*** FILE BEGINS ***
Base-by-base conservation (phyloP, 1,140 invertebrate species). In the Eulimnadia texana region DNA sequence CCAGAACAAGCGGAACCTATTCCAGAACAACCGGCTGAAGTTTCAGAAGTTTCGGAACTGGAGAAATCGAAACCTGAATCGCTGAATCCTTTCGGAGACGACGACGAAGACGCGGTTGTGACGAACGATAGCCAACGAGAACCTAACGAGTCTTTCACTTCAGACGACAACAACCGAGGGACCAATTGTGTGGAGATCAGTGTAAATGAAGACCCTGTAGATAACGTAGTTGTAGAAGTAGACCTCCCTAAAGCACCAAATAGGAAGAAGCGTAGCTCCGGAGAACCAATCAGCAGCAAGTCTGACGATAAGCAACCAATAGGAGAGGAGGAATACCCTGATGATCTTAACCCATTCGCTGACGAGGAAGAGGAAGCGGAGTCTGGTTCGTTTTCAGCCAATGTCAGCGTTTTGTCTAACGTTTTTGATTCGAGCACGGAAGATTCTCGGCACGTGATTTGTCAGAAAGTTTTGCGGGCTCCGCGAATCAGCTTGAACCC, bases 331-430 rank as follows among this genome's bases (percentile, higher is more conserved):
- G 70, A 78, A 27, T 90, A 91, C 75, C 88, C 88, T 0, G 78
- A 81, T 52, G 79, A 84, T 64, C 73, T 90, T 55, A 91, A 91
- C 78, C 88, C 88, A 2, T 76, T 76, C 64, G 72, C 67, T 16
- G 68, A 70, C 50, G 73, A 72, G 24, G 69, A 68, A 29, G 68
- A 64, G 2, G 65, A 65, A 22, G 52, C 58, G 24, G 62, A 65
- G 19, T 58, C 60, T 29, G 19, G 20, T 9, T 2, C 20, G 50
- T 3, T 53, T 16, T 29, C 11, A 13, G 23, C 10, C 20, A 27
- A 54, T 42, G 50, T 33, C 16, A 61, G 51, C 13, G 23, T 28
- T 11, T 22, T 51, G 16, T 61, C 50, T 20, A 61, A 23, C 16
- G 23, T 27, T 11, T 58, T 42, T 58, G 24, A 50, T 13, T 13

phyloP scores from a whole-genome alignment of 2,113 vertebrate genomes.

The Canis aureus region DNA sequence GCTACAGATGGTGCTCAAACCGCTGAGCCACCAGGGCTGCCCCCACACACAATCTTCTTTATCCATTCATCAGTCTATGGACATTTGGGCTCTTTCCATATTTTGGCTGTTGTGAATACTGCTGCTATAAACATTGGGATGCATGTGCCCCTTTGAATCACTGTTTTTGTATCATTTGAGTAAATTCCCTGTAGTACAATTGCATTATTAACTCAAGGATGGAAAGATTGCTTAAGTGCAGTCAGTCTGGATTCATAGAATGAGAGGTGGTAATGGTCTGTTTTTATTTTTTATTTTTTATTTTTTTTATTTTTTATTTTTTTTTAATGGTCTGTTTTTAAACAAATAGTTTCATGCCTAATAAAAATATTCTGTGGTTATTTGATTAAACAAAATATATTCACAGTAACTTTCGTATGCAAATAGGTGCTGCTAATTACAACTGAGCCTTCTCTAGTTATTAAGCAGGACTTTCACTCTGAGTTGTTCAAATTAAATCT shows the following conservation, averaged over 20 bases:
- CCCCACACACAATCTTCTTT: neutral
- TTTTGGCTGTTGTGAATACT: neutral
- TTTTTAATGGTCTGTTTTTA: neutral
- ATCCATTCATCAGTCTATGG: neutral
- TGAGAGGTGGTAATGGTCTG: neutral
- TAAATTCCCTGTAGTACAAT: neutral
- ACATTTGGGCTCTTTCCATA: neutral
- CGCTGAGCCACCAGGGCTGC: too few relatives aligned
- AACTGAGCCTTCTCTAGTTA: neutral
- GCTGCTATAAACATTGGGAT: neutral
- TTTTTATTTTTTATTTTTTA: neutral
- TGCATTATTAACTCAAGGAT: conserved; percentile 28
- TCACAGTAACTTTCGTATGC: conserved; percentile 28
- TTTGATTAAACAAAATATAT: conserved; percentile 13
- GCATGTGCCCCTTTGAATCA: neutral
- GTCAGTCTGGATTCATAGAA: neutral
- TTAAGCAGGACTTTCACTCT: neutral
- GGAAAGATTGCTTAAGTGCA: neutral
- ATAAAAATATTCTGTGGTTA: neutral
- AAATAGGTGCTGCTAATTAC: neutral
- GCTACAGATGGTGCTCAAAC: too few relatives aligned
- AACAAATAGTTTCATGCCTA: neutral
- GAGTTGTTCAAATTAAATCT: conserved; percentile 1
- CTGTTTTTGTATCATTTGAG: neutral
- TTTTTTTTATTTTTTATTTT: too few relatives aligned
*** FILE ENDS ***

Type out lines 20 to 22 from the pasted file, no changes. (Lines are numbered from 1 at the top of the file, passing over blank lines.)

- ACATTTGGGCTCTTTCCATA: neutral
- CGCTGAGCCACCAGGGCTGC: too few relatives aligned
- AACTGAGCCTTCTCTAGTTA: neutral